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While the television season is still in its infancy on The CW, the tone and some arcs have been established on Supergirl, The Flash, Legends of Tomorrow, and Arrow. Meanwhile, over on Fox, The Gifted is nearly a third of the way through this ten-episode season. We have thoughts on last week’s episodes and on the start of the seasons as a whole over on the GeekDad Facebook page, where we invite you to join us every week to discuss the episodes as they air and in the days that follow.
Let’s take a quick look at each series below.
In a storyline taken directly from the M. Night Shyamalan film Unbreakable (which is grossly underrated, in my opinion), little Ruby is convinced that her mother, Samantha, has superhuman strength. Maybe Sam does, as evidenced from the season premiere’s rescue of Ruby from fallen scaffolding. Maybe she doesn’t; Sam was unable to bend a crowbar in the garage when no one was looking in the most recent episode. With word that Sam is going to be revealed as Reign the Worldkiller, it will be interesting to see how her arc plays out opposite Kara’s arc as the issue of what it means to be Kyrptonian versus human appears to be the central theme of the season.
Moreover, the writers and producers are giving us a tight circle of female leads. Lena is boss to both Kara and Sam, with the three of them sharing screen time at the end of the most recent episode, and we’ve had some sort of Alex and Sam interaction in both of the episodes this season. As the worlds these four inhabit draw closer, we’ll be watching to see how their relationships inform the decisions they make and the paths they take. Could the TV version of Reign be something more–and more nuanced–than the version from the comics? Could Sam’s turn be antagonistic without being villainous? Could Reign actually be right?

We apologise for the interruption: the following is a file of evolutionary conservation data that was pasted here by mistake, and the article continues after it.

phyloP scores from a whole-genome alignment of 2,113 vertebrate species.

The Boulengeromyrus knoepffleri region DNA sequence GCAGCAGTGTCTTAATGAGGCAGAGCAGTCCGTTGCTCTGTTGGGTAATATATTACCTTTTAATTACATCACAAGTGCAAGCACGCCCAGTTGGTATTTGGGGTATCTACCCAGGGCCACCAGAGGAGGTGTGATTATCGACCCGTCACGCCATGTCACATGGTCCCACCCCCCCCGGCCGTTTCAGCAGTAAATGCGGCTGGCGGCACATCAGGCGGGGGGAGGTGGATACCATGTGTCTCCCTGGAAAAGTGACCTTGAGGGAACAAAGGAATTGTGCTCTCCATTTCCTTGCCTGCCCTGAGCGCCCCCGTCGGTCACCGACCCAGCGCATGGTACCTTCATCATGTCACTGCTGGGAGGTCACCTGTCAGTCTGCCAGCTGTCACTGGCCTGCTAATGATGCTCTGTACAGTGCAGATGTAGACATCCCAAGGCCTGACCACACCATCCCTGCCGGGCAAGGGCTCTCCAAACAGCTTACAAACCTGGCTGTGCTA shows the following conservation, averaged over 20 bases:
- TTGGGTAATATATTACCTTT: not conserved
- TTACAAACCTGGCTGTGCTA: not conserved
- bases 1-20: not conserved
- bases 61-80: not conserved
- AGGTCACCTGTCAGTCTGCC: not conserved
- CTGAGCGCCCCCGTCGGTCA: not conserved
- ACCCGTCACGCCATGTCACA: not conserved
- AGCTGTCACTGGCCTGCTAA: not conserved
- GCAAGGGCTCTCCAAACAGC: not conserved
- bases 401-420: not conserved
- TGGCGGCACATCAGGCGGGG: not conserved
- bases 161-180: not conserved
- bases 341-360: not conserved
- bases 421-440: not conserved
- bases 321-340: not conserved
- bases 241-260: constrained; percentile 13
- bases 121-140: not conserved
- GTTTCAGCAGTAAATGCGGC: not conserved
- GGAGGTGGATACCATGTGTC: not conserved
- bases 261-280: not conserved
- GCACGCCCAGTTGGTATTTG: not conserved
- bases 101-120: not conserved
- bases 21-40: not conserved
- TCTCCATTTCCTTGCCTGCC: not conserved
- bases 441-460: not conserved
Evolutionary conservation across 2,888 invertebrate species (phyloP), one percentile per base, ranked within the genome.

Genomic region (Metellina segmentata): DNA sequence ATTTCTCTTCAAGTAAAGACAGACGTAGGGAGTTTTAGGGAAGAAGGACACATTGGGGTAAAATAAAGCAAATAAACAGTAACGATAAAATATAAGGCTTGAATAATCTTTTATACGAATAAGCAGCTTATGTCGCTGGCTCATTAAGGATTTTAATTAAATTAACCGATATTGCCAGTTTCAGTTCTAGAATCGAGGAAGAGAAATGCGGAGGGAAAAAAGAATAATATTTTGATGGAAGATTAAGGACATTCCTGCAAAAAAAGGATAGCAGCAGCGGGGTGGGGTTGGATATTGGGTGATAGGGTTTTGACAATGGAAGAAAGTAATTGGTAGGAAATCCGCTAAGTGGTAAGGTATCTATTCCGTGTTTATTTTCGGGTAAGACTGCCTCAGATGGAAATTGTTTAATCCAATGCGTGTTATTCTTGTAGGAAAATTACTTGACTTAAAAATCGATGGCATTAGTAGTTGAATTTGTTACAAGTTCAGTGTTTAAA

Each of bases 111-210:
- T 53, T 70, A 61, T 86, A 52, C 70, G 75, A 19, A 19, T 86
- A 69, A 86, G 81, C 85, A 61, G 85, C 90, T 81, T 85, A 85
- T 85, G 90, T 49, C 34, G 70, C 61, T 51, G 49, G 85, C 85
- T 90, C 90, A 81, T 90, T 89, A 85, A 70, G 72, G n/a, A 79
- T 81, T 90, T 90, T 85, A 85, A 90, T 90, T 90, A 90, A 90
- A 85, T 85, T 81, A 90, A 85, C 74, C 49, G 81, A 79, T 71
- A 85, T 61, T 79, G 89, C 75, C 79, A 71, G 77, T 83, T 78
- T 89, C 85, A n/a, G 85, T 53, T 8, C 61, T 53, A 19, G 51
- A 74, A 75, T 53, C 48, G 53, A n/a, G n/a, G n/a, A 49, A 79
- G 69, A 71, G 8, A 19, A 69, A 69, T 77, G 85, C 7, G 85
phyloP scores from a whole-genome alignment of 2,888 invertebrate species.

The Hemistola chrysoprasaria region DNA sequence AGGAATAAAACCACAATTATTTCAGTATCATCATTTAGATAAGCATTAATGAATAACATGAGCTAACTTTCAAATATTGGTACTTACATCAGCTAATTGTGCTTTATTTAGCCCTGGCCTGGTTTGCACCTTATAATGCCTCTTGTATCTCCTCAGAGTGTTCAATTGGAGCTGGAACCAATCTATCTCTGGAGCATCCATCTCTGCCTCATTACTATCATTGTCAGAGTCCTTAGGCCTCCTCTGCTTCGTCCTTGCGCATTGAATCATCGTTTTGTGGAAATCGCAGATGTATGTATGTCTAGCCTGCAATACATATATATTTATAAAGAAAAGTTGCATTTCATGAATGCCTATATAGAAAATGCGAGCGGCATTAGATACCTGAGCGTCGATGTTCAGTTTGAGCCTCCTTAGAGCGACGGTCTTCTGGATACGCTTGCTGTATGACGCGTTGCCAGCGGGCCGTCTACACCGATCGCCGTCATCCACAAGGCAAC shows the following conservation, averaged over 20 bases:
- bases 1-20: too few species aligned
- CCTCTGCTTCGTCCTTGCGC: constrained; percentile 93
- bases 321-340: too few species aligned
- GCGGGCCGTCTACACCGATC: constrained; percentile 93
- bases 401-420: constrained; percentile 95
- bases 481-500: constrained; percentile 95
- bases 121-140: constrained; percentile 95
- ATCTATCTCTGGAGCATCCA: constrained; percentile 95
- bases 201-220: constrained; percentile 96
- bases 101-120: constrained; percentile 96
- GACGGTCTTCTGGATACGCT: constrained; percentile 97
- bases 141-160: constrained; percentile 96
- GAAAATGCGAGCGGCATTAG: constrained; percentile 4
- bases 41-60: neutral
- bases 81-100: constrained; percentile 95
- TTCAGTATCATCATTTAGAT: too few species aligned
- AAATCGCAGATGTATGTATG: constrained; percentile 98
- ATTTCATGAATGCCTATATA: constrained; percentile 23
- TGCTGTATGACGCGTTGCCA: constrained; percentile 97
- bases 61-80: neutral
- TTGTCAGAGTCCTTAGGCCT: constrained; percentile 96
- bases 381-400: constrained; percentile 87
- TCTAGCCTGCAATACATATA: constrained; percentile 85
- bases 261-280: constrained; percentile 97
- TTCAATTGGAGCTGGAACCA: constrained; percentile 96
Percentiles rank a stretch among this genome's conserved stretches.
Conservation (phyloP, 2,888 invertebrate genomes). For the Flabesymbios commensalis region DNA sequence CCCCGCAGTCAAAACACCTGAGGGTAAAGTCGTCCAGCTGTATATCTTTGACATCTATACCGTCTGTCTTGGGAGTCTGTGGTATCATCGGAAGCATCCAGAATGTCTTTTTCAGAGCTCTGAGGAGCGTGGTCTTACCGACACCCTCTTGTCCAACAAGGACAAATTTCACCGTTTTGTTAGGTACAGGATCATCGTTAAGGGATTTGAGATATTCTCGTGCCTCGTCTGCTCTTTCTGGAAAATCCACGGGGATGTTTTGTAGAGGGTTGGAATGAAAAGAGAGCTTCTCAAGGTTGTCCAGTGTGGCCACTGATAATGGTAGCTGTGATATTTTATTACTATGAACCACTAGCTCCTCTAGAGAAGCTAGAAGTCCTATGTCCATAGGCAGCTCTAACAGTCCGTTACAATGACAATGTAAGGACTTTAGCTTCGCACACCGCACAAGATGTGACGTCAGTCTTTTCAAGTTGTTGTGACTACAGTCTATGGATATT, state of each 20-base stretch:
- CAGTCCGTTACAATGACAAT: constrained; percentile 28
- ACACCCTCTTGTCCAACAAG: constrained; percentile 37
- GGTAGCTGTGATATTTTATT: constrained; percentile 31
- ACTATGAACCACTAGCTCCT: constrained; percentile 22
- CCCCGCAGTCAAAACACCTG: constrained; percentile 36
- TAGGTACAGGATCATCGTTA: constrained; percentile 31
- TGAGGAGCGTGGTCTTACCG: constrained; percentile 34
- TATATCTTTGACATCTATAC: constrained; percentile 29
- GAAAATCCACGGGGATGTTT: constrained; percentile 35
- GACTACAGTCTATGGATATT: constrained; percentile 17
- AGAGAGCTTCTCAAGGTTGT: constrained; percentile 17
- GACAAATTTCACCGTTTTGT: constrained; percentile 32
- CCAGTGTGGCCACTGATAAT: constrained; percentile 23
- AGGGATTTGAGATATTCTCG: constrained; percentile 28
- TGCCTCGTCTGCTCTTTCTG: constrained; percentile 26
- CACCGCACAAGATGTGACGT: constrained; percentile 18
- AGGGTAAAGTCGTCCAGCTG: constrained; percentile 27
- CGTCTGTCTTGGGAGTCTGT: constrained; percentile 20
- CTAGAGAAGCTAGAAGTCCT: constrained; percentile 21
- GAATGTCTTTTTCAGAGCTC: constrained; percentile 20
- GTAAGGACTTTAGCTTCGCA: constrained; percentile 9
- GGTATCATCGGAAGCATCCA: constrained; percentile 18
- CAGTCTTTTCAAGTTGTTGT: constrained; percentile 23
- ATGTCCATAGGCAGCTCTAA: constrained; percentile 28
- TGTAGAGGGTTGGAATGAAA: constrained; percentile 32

Finally, while we know that Alex and Maggie have had their relationship speedbumps in the past, the first couple of episodes have given us a pair of potentially relationship-derailing disagreements, first regarding the couple’s impending wedding plans, then last week with the “I do/don’t want to have children” discussion. With actor Floriana Lima, who portrays Maggie, no longer a series regular this season, will Kara be trying to help heal Alex’s broken heart while still dealing with her own issues following Mon-El’s departure?
I love The Gifted. I’ve stated as much here in the Same Geek Channel posts and on social media (my own and GeekDad’s). The Gifted is the most X-Men thing on television, on film, or in the comics right now. Maybe ever. That said, we need to talk about the kids.
There are a lot of moving parts on The Gifted. The Mutant Underground. Polaris and the prison. The agents of Sentinel Services. The mysterious scientist who is so darn interested in the Strucker family. Then there’s the Strucker family itself. Reed’s moral dilemma. Caitlin clinging to hope that there is somewhere or someone from her old life that she can turn to for help. And the kids.
The stories we’ve had so far have been excellent. Mostly.
Let me ask you a question… what are the Strucker kids’ names? No Googling. No, “ragey emo guy” and “airbender” don’t count. If you said “Andy” and “Lauren”, you’re right. I know you are because that’s what turned up when I Googled them.
The Gifted was promoted as a series about what happens to a family when the children begin to exhibit mutant abilities, and that’s what we’ve gotten. That and so much more. The “more” has been so good, too, but the “more” has come at the cost of developing the characters of the two people–Andy and Lauren–whose abilities have broken the Struckers out of their safe place and thrust them into danger. When Andy eventually does snap, is it going to feel inevitable because that’s the only side we’ve seen of him, or will it feel tragic because we know he’s a good kid who has gotten a raw deal and a rough time, even before his abilities manifested? Based on what little we’ve seen of Andy so far, the answer is likely more of the former, if we even care at all. I’m more invested in tertiary characters at this point than the Strucker kids, and that could be a liability for the series going forward.